A D V E R T I S E M E N T
A D V E R T I S E M E N T
A ‘scathing’ external
audit confirms bad management at the
city’s IT department.
By GAYLE REAVES
If a troop of vicious third-graders had been running the city’s information technology department over the last two years, the report the Fort Worth City Council received from outside auditors Tuesday couldn’t have been much worse.
In what council member Clyde Picht called a “scathing” report, the Premis Consulting Group told the council that, until a few weeks ago, almost every major function of the IT Solutions department was being operated under “high risk” conditions. The auditors said controls over vendors were extremely lax, what should have been major planning functions were nonexistent, and that more than half of IT staffers had no faith in the ethical guidance of their department.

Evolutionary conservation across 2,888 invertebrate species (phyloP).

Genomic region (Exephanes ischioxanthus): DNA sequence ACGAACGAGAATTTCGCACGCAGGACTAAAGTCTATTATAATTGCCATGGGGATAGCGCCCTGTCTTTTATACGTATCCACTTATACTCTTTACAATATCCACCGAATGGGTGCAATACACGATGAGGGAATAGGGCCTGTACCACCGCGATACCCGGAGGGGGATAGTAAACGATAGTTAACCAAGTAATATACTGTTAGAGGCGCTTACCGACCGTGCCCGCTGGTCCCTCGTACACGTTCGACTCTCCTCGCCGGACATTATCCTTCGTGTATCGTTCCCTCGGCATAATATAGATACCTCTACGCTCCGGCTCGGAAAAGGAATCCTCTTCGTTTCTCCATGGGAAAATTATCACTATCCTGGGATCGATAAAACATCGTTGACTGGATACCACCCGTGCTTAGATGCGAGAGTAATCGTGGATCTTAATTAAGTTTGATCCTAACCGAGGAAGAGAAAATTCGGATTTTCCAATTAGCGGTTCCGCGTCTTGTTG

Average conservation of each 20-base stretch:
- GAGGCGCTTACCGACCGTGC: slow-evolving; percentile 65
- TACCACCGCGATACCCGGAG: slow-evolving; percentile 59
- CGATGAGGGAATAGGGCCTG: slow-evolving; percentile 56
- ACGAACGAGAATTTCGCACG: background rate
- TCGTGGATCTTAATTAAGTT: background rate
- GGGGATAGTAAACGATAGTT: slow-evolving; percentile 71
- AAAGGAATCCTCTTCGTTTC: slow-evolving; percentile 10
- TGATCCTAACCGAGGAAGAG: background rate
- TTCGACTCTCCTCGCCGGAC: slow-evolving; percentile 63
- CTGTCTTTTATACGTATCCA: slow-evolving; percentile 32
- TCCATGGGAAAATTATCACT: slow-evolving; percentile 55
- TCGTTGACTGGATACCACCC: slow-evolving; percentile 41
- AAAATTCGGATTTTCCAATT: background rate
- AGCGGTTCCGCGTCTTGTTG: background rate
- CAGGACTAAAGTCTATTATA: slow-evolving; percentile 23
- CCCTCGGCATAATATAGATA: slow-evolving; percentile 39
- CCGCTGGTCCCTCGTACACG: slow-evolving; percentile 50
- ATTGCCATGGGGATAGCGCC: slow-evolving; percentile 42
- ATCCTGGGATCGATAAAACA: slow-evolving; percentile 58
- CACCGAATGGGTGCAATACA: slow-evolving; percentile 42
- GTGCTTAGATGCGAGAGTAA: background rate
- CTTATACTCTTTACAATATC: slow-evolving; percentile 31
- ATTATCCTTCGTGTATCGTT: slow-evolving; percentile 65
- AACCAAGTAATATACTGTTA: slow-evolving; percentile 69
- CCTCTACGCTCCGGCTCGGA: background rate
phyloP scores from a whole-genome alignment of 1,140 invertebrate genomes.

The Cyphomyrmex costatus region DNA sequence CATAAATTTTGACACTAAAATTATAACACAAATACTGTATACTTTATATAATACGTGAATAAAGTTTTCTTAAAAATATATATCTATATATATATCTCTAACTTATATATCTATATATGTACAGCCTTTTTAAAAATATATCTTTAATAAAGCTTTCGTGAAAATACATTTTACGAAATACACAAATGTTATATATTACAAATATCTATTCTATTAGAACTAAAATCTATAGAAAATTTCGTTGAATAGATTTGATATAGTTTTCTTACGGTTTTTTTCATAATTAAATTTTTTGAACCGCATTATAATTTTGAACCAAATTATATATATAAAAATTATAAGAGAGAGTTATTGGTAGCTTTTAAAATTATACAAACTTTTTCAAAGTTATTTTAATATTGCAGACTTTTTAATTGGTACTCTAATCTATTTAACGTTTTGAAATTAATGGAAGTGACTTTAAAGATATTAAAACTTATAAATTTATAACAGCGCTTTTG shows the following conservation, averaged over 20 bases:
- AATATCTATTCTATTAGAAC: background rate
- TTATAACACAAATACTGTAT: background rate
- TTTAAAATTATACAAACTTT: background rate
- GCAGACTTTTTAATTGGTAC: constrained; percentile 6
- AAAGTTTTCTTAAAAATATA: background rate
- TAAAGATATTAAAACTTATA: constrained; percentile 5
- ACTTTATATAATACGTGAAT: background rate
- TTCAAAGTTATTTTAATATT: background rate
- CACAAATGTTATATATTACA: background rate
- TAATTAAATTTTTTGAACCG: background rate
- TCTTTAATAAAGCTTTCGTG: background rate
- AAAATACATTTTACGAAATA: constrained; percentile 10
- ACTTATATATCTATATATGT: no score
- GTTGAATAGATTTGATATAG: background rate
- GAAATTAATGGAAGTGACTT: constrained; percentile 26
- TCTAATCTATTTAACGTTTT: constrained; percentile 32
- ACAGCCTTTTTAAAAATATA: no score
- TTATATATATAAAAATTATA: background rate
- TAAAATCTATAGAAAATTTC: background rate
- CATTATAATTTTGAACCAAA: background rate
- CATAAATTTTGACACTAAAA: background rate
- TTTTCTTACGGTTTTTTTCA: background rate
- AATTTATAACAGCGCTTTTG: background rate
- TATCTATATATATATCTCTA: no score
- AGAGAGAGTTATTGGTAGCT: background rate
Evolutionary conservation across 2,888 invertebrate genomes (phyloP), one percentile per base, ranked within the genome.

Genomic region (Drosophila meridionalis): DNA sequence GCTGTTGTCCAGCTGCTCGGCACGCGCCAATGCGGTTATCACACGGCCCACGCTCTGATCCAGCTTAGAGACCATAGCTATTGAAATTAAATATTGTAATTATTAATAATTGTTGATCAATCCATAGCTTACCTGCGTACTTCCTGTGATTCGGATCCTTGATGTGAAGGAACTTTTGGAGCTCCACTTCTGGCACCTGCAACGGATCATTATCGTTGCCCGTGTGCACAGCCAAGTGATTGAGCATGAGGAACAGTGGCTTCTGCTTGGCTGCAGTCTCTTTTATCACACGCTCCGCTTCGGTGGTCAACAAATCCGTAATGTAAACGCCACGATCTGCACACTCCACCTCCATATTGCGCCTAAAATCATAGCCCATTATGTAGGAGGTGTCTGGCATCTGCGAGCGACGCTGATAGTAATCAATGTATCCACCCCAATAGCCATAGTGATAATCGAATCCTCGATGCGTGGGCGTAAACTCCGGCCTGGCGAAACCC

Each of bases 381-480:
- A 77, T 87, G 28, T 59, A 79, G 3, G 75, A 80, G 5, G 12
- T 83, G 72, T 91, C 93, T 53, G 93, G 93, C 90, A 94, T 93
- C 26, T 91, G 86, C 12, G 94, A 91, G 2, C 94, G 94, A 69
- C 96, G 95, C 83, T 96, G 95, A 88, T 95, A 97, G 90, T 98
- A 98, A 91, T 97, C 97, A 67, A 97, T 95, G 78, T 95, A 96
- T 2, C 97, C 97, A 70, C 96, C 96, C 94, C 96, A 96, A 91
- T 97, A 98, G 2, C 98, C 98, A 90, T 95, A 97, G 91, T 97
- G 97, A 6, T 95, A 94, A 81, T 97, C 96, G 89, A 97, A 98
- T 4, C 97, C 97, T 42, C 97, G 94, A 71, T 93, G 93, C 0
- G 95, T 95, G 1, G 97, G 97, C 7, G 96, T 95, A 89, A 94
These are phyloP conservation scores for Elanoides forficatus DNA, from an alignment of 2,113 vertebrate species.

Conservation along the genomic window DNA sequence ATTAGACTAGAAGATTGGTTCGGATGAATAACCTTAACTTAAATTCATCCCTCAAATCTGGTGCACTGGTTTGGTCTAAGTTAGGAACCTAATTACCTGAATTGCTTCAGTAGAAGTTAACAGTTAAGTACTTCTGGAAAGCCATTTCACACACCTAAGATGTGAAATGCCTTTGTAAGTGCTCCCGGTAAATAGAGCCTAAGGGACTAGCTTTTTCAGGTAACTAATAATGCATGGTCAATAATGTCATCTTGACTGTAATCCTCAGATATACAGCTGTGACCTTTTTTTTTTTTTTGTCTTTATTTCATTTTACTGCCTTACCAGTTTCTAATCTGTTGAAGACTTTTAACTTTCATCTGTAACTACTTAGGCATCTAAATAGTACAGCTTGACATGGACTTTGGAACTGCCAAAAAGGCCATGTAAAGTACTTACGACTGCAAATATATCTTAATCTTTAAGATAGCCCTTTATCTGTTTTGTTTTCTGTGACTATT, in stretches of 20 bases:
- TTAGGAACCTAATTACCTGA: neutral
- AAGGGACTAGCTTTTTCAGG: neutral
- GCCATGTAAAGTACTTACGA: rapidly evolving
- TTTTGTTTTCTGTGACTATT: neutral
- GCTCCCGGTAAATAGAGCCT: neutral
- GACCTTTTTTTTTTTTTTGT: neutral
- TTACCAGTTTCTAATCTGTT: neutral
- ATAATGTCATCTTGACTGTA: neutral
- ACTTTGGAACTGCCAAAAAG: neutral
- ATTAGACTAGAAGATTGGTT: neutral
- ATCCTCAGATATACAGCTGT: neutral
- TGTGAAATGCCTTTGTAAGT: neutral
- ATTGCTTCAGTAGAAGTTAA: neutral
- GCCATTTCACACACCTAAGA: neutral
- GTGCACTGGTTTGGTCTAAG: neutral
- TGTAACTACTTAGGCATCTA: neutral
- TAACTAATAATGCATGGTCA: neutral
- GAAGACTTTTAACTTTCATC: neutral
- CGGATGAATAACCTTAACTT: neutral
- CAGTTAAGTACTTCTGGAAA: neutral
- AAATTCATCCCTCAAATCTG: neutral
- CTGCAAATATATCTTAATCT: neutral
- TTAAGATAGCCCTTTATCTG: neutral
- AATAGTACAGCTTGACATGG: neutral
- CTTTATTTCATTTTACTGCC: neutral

Premis auditors said IT managers had little understanding — or least performed little enforcement — of procurement rules, and that no one was even keeping data by which a controversial contractor’s work could be evaluated. On a major outsourcing contract, that same contractor, Avizion Technologies Group, was allowed to write the bid specifications, held improper discussions with bidders, actually partnered with another company to bid on the project — and then was supposed to help evaluate the bids, auditors said.
Avizion’s lucrative city contract was cancelled Feb. 28, the same day that IT department director David Miller was forced out. Miller, hired in February 2001, said at the time that he had resigned voluntarily, but numerous witnesses said that he was escorted out of the building by police, that his and Avizion workers’ access to city computers was immediately cancelled, and that their computers were secured by police officers. Neither Miller nor Terry Bay, managing partner of Avizion, who oversaw her company’s work for the city, could be reached for comment for this story.